When it comes to recovery, trust is an ongoing subject of concern. It is especially significant for those who are spiritually bankrupt, broken, and without hope. For those grappling with substance abuse, the recovery process is complicated. Frequently, relationships with family, friends, and loved ones have become strained, seemingly beyond repair due to their addiction. The alcoholic, for example, has played the victim and has become the master of using others’ trust to his advantage through manipulation.
What is Trust?
The substance abuser complains about not having it, not being deserving of having it, and not giving it. Still, no one wants to be trusted more than the recovering substance abuser.
Trust is the belief that someone has your back, can be relied upon, or is right and honest. Others look to our behaviors and actions to determine if they cant trust us. There are elements of selflessness, compromise, and great discipline in establishing trust. Mutual trust is the foundation of healthy relationships. If you were to say you trust someone, ask yourself if you listen to that person? Do you follow this person's advice or direction? How is trust earned? What does trust do for a person's character?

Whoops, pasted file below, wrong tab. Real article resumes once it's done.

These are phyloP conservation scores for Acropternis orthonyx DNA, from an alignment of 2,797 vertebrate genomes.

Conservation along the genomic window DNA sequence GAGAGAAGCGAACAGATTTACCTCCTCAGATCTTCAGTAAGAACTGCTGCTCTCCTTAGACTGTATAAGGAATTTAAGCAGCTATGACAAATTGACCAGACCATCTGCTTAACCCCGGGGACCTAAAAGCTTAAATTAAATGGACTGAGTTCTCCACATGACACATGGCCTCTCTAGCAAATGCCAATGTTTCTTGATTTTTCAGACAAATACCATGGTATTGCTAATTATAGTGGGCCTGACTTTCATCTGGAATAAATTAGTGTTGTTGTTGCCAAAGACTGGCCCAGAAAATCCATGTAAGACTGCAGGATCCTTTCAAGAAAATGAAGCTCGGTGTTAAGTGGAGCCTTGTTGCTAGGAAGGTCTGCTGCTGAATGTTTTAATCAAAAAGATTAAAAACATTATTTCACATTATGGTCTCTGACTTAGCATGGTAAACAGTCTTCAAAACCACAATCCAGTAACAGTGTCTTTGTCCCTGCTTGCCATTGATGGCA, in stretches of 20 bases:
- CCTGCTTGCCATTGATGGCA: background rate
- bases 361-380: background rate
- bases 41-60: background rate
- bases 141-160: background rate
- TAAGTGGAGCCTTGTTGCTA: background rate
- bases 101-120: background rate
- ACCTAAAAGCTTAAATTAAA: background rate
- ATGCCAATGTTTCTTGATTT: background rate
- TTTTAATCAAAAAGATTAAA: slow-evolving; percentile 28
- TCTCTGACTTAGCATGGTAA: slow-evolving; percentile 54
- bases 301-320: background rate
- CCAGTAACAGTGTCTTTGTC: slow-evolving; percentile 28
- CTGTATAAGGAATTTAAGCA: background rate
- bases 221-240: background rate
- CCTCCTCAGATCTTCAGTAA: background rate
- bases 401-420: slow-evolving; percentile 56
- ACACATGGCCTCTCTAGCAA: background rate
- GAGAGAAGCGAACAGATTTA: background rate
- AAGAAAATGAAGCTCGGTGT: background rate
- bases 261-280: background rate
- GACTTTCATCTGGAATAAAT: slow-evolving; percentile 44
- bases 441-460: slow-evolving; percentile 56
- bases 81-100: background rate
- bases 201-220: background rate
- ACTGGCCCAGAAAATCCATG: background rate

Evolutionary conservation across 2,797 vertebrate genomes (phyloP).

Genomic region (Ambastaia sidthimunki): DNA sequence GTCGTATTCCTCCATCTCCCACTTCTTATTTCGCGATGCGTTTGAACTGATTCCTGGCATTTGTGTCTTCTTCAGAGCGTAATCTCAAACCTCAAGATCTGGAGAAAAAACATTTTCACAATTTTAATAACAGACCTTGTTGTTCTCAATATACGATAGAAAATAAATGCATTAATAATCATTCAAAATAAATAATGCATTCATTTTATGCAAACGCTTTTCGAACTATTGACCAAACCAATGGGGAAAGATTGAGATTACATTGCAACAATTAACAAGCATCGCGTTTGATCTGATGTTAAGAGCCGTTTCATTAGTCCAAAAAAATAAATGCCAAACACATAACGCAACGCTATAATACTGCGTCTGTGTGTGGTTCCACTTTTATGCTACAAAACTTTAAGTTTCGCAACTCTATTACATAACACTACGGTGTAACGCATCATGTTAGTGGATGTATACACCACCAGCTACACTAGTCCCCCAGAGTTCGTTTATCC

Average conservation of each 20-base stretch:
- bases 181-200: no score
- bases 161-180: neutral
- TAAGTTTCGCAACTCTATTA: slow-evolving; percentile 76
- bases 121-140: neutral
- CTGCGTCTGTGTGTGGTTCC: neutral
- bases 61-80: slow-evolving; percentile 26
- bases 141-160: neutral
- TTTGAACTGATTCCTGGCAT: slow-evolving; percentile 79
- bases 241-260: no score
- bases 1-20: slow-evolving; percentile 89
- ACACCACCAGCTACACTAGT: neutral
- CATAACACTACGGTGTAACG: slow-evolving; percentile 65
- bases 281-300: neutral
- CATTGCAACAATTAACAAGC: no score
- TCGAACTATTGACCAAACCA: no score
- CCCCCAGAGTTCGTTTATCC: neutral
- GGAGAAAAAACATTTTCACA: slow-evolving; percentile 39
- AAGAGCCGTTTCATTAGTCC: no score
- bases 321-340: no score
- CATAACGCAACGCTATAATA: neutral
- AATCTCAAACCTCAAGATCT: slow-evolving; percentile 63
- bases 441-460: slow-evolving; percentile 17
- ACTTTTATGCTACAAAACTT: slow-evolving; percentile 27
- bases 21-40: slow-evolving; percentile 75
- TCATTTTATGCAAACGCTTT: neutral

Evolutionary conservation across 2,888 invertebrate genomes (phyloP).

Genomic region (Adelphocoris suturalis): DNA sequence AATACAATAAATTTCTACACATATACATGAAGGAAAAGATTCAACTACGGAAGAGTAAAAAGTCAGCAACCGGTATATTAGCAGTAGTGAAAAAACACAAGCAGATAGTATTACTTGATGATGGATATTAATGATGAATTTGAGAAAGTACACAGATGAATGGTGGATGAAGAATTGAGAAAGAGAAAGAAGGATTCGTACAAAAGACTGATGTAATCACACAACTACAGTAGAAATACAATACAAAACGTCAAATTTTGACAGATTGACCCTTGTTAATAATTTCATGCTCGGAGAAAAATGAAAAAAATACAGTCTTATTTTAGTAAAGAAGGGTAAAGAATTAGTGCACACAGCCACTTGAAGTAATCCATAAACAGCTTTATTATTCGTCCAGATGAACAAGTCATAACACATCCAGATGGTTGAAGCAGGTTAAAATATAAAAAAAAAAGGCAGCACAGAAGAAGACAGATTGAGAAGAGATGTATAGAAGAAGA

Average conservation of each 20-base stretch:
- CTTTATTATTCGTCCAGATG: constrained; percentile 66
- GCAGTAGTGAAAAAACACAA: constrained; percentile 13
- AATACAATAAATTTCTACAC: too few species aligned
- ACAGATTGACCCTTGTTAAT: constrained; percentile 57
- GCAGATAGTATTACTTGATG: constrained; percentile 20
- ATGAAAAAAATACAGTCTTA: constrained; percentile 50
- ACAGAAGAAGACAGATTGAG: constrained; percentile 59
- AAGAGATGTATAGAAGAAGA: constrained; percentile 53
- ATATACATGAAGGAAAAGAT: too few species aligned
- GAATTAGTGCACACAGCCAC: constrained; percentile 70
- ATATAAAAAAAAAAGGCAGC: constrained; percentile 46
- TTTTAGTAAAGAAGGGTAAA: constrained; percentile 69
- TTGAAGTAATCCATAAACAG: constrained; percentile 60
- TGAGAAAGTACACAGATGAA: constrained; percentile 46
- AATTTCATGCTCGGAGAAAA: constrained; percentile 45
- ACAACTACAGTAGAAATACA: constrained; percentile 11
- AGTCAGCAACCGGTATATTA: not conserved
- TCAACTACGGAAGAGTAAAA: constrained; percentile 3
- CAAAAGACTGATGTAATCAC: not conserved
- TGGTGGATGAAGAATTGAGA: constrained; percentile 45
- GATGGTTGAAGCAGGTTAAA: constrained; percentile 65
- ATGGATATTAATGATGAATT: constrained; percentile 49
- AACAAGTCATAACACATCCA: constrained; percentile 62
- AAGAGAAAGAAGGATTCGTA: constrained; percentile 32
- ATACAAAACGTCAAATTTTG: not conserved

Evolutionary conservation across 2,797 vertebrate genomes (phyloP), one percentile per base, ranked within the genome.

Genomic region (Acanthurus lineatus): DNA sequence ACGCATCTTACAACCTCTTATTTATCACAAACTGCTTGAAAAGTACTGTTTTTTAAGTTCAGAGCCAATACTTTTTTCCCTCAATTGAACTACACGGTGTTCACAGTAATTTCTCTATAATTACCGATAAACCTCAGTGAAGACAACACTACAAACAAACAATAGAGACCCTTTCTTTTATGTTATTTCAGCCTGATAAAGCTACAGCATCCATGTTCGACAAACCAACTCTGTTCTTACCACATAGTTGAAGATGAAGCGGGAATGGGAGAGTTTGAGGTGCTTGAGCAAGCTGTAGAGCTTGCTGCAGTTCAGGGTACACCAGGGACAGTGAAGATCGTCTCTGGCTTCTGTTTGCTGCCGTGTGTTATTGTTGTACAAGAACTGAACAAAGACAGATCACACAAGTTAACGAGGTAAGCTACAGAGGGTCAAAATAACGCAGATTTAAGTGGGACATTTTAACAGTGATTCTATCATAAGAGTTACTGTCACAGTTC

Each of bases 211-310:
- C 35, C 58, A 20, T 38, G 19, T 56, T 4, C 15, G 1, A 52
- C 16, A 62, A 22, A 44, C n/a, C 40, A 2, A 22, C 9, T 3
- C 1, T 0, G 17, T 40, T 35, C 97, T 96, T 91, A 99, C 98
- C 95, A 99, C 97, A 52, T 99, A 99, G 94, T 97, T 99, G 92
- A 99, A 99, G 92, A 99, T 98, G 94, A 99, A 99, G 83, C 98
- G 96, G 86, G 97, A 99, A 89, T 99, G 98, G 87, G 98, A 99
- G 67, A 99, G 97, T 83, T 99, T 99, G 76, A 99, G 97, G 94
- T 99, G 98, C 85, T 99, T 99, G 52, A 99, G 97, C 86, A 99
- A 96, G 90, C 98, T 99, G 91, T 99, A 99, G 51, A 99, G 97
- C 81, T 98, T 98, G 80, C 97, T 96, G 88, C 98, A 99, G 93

At Access Foundation, the recovery residence is a place of confidence where residents depend upon the environment without fear or misgiving and believe in one another. A place where rebuilding trust takes root and grows. It is a lengthy process. It typically takes a year or two to gain some level of trust back. For some relationships, it can take a lifetime.
A Mutual Relationship
We do not mean to suggest that the process is one-sided. The healing process has to happen. There are countless stories of parents that continue to shame their sons and daughters. It is important to remember that emotionally beating down those in recovery and refusing to forgive them is detrimental no matter how well they may appear to be doing. Trust is a mutual relationship; it cannot be one-sided.
Behaviors in the house are where trust begins. For example, the resident checks at appointed times or shows up to house meetings on time. They no longer ask for more tolerance when rent is due. They do their chores and share house maintenance labor. Then something strange happens; you find them helping a neighbor, raking their leaves, or putting up the Christmas lights.
If this is happening in the house, it could be happening elsewhere. And as the resident's family or other loved ones see what is happening, they begin, with caution, to let their guard down—an emotional turning point for the rebirth of a trusting relationship. Faith is renewed, and light appears in the darkness.
This is just an example of the form "trust-building" can take within the Stable Environment Model of recovery. It begins in the place of safety where the resident is allowed to be himself, without judgment, in the presence of others with the same goal.
Have faith, trust the process, and buckle up - change is in the air.